What is a basic necessity?

In the rainforest, basic necessities can often differ from what we traditionally see as essential in our daily lives.

Water running out of a spout and filling up a cup

Items like a wooden canoe to transport children to school is a far cry from the vehicles we often rely on for the daily school run but are deemed essential for Cool Earth’s rainforest partners in Papua New Guinea. Understanding what is a basic necessity within Cool Earth’s partnerships can only be truly defined by those who live in the rainforest.

“If poverty can be defined broadly as ‘the lack of basic necessities,’ one approach to poverty assessment would be to poll people on whether or not they possessed this set of basic needs.” – Rick Davies, BNS

Cool Earth’s rainforest partners from Peru to Papua New Guinea, have consistently shown that families who live in the forest know it best. Yet, despite their fluency in the language of the forest, the voices within indigenous communities are rarely heard. That’s why Cool Earth’s simple and lightweight approach uses the Basic Necessities Survey (BNS) as a poverty rank to measure change in our partnerships. Everything is from the perspective of the community.

The BNS method relies on local communities deciding a list of assets and services considered to be “basic necessities”. In the initial stages, Cool Earth’s program team use workshops to establish a list of items and services – so we don’t dictate what we think they will need. It’s always the community’s choice, they can decide how and what will improve their lives.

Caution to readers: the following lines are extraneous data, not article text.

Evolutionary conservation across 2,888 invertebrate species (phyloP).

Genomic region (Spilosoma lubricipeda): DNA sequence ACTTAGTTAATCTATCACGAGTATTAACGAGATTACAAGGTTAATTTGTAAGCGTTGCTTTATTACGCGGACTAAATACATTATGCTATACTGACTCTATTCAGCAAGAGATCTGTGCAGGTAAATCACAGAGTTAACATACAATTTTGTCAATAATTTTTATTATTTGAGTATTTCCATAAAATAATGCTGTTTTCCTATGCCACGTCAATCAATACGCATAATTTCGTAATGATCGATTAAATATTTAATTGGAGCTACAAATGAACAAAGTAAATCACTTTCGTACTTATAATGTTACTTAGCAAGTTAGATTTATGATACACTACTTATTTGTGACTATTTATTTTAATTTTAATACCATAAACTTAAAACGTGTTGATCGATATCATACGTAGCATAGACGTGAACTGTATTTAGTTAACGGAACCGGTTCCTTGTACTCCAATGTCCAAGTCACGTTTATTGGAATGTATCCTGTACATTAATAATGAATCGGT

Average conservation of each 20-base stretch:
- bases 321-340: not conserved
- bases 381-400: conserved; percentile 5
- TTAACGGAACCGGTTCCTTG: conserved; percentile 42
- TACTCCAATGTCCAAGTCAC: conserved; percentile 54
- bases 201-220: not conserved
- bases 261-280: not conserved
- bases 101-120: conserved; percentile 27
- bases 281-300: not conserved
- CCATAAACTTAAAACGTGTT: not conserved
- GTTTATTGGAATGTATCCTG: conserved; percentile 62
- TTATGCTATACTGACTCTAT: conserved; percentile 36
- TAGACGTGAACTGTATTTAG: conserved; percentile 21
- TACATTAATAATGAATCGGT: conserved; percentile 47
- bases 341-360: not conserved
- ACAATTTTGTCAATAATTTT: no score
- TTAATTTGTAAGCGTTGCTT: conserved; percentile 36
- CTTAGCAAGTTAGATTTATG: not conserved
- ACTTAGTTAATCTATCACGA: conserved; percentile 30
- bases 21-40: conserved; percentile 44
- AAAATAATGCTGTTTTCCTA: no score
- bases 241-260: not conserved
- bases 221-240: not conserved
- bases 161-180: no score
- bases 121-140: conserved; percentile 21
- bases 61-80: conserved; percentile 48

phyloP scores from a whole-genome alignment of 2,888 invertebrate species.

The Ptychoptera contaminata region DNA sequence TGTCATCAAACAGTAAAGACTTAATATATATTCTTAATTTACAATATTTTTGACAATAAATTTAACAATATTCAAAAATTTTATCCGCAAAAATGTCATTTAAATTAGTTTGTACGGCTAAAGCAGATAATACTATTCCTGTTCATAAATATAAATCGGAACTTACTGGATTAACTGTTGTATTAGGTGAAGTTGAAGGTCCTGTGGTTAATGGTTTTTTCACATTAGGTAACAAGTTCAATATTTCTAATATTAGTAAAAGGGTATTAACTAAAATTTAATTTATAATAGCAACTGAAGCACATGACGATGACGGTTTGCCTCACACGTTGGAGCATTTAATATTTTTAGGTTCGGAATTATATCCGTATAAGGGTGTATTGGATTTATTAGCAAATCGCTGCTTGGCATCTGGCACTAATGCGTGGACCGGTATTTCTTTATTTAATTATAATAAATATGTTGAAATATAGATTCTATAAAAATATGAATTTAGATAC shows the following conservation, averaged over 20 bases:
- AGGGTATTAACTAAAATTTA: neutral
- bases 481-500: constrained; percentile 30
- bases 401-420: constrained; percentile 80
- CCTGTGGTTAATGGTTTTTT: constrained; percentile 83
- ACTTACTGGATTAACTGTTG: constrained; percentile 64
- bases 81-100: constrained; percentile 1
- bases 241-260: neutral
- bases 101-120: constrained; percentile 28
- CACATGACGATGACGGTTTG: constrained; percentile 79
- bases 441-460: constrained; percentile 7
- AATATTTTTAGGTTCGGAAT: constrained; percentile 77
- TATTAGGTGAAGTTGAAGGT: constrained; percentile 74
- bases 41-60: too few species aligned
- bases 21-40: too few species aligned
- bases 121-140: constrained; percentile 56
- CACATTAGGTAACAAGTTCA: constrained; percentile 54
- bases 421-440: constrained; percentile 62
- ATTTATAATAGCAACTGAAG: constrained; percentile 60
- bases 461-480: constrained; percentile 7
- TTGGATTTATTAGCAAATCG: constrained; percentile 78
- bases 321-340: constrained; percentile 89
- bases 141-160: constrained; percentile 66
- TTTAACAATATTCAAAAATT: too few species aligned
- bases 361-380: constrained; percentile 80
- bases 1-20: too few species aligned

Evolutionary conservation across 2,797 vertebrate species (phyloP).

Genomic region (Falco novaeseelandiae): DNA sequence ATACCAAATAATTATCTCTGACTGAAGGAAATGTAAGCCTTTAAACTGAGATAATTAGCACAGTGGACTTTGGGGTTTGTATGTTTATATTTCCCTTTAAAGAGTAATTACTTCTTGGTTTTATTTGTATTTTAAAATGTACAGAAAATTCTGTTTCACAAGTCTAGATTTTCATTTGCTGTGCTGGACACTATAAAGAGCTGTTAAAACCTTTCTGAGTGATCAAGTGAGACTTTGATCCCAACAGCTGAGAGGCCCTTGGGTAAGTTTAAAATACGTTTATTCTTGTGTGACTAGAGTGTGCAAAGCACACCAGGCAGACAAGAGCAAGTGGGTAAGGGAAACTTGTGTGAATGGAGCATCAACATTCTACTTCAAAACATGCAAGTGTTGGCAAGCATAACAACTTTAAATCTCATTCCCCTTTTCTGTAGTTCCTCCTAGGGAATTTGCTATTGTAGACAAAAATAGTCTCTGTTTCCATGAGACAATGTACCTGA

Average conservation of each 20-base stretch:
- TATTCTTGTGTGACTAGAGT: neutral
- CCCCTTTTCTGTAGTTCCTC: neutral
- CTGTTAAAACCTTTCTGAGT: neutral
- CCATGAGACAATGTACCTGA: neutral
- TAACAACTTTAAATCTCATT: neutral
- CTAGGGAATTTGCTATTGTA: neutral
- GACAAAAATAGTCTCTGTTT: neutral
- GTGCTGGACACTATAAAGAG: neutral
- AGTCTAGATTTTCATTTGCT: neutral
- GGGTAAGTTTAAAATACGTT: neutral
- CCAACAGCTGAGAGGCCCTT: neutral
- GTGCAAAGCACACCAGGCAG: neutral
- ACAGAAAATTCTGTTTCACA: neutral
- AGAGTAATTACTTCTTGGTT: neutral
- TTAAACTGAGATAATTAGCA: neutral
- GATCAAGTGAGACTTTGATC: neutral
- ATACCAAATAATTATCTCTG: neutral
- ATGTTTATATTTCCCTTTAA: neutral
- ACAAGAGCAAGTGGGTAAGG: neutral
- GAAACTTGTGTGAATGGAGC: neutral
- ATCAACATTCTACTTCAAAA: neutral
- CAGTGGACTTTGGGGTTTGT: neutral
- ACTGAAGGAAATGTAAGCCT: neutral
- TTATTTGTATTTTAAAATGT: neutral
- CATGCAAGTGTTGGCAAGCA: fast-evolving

Using this locally determined measure of poverty shows that any family failing to own or hold all items within this basket of basic necessities is considered, from a local perspective, to be below the poverty line.

Community gathered together

Items everyone thinks are important and everyone has (or has access to)

 Tippytap handwashing seen in Asháninka

Access to healthcare, large family sized cooking pot and a bush knife.

Items everyone thinks are important and only some people have (or have access to)

Man holding up a net with caught fish

Clothing, torch, fishing net and a 20 litre water container

Items some people thought are important and only some people have (or have access to)

person sewing on a sewing machine

Sewing machine, mattress, chair and a pit toilet

Food, income, fuel wood and shelter are just a few of the reasons why indigenous communities need their rainforest healthy to ensure their survival. If deemed a basic necessity, Cool Earth’s partners are the most motivated stewards for protecting the rainforests and its natural resources.

Help our partnerships access basic necessities today here.